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The Scarecrow of Oz L. Frank Baum

The Scarecrow Meets an Enemy

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"I'll tell you what to do," said he. "Build a big bonfire and burn the Scarecrow up, and that will be the end of him."

The King was so delighted with this suggestion that he hugged old Googly-Goo in his joy

"Of course!" he cried. "The very thing. Why did I not think of it myself?"

So he summoned his soldiers and retainers and bade them prepare a great bonfire in an open space in the castle park. Also he sent word to all his people to assemble and witness the destruction of the Scarecrow who had dared to defy his power. Before long a vast throng gathered in the park and the servants had heaped up enough fuel to make a fire that might be seen for miles away -- even in the daytime.

When all was prepared, the King had his throne brought out for him to sit upon and enjoy the spectacle, and then he sent his soldiers to fetch the Scarecrow.

Now the one thing in all the world that the straw man really feared was fire. He knew he would burn very easily and that his ashes wouldn't amount to much afterward. It wouldn't hurt him to be destroyed in such a manner, but he realized that many people in the Land of Oz, and especially Dorothy and the Royal Ozma, would feel sad if they learned that their old friend the Scarecrow was no longer in existence.

In spite of this, the straw man was brave and faced his fiery fate like a hero. When they marched him out before the concourse of people he turned to the King with great calmness and said:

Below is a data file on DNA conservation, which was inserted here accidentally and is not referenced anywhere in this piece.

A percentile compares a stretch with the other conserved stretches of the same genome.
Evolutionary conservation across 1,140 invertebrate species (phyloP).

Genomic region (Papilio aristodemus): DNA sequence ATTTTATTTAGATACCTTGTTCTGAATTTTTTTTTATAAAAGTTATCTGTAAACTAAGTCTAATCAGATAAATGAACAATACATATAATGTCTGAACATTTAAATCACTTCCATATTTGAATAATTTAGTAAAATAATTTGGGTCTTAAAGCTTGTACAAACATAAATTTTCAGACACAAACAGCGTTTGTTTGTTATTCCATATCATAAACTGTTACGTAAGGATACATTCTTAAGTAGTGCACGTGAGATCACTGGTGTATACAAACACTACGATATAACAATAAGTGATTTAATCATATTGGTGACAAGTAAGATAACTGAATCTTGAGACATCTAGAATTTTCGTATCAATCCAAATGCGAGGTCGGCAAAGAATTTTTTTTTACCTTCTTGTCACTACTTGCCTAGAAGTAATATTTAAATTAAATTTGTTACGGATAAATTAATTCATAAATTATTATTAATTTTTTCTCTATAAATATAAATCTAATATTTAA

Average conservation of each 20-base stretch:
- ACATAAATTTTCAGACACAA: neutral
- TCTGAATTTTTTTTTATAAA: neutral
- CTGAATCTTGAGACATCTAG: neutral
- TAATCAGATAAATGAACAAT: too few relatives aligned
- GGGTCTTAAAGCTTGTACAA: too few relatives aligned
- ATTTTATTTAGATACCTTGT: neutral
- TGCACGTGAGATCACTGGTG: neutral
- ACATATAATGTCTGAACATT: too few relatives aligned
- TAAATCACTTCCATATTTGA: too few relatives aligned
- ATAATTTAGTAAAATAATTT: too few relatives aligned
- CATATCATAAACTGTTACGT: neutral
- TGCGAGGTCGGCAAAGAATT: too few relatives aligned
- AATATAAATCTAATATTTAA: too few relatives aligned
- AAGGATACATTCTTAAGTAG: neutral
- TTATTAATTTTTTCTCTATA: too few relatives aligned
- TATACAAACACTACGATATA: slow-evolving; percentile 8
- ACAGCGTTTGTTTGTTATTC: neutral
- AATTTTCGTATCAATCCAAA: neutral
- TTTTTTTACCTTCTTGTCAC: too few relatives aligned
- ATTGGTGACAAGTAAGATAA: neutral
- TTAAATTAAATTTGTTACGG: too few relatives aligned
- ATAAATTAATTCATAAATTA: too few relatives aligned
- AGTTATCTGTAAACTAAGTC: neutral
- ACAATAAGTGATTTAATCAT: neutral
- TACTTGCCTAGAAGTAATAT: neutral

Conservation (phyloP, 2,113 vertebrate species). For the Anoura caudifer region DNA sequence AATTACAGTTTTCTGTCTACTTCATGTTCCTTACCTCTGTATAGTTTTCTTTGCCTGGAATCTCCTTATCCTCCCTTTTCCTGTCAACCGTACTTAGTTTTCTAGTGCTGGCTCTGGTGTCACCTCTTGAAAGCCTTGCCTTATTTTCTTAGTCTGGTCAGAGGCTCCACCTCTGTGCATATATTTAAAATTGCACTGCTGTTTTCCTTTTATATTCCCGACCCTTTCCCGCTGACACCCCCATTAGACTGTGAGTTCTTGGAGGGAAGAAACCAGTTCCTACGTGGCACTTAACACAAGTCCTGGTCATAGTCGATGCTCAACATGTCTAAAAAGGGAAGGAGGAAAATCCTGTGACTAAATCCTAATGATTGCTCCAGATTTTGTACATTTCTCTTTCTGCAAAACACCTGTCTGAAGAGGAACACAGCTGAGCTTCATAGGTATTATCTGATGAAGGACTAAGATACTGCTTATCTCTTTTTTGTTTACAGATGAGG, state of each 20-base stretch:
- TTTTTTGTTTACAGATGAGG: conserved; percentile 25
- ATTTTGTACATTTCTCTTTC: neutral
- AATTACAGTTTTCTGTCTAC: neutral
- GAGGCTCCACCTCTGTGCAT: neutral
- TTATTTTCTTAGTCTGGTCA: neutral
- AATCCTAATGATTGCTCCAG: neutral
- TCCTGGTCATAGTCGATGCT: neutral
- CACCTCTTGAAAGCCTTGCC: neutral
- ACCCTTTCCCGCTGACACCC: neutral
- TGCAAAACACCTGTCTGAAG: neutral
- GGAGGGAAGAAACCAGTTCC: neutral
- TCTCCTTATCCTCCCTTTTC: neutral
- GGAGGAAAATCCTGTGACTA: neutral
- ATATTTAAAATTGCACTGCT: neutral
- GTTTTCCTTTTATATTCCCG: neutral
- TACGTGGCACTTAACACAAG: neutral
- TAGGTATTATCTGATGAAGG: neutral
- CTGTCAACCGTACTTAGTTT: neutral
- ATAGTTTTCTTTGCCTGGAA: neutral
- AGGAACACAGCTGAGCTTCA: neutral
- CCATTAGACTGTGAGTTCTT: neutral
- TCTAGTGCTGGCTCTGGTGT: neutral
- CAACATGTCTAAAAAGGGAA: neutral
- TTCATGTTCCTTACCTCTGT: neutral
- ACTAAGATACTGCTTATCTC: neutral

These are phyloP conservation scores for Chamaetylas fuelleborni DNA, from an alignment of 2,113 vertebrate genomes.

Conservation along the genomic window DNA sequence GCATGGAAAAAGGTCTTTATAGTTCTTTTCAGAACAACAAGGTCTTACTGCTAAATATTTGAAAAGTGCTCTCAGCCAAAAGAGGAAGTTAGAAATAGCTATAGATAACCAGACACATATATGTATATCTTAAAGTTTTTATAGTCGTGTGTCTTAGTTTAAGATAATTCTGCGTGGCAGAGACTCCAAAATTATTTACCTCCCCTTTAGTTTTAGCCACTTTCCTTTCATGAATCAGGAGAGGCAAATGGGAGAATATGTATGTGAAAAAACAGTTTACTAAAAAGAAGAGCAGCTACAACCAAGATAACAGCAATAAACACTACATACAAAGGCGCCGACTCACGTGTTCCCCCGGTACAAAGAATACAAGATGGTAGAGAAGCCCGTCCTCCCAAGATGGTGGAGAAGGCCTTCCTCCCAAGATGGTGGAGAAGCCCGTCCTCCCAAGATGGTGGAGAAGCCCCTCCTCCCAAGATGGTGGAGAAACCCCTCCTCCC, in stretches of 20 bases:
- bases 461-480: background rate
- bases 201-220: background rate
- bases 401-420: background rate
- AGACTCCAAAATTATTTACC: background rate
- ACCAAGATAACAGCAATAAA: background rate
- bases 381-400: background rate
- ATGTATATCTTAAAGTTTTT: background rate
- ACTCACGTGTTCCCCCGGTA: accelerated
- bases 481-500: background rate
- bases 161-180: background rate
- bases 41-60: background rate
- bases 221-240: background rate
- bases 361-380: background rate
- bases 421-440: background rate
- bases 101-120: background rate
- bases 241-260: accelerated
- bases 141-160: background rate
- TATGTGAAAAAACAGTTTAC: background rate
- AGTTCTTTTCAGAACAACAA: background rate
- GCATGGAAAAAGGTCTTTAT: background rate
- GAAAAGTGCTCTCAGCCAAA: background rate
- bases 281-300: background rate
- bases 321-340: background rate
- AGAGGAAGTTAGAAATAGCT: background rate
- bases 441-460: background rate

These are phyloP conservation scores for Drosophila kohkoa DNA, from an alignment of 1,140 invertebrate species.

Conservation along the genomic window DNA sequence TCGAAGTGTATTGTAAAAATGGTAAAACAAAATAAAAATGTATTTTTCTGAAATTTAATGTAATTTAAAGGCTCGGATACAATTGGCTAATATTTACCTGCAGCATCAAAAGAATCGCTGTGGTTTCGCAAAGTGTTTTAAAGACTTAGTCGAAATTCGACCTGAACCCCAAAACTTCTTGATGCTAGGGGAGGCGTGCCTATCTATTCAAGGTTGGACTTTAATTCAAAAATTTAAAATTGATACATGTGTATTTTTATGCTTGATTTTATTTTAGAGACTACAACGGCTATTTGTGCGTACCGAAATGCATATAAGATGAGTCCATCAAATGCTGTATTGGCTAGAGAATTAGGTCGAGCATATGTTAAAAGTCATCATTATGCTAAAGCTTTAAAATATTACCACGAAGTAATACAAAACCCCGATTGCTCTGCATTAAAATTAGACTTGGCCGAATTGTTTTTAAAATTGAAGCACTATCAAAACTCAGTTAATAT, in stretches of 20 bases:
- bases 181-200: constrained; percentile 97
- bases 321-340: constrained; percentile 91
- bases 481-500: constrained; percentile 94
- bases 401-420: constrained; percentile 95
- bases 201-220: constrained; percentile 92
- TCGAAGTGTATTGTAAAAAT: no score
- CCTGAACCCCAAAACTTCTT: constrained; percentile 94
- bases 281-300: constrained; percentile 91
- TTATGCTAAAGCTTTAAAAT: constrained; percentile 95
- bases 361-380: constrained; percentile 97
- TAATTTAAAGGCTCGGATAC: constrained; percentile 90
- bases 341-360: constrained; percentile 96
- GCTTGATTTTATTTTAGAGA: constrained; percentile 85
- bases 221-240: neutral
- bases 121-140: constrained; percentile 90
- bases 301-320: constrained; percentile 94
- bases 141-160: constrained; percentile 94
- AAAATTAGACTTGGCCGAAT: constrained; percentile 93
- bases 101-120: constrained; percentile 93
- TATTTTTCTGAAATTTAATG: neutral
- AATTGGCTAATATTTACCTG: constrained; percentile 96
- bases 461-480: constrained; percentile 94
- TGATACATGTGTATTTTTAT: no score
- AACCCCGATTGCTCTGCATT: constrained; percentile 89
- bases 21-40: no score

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"This wicked deed will cost you your throne, as well as much suffering, for my friends will avenge my destruction."

"Your friends are not here, nor will they know what I have done to you, when you are gone and can-not tell them," answered the King in a scornful voice.

Then he ordered the Scarecrow bound to a stout stake that he had had driven into the ground, and the materials for the fire were heaped all around him. When this had been done, the King's brass band struck up a lively tune and old Googly-Goo came forward with a lighted match and set fire to the pile.

At once the flames shot up and crept closer and closer toward the Scarecrow. The King and all his people were so intent upon this terrible spectacle that none of them noticed how the sky grew suddenly dark. Perhaps they thought that the loud buzzing sound -- like the noise of a dozen moving railway trains -- came from the blazing fagots; that the rush of wind was merely a breeze. But suddenly down swept a flock of Orks, half a hundred of them at the least, and the powerful currents of air caused by their revolving tails sent the bonfire scattering in every direction, so that not one burning brand ever touched the Scarecrow.

But that was not the only effect of this sudden tornado. King Krewl was blown out of his throne and went tumbling heels over head until he landed with a bump against the stone wall of his own castle, and before he could rise a big Ork sat upon him and held him pressed flat to the ground. Old Googly-Goo shot up into the air like a rocket and landed on a tree, where he hung by the middle on a high limb, kicking the air with his feet and clawing the air with his hands, and howling for mercy like the coward he was.

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The Scarecrow of Oz
L. Frank Baum

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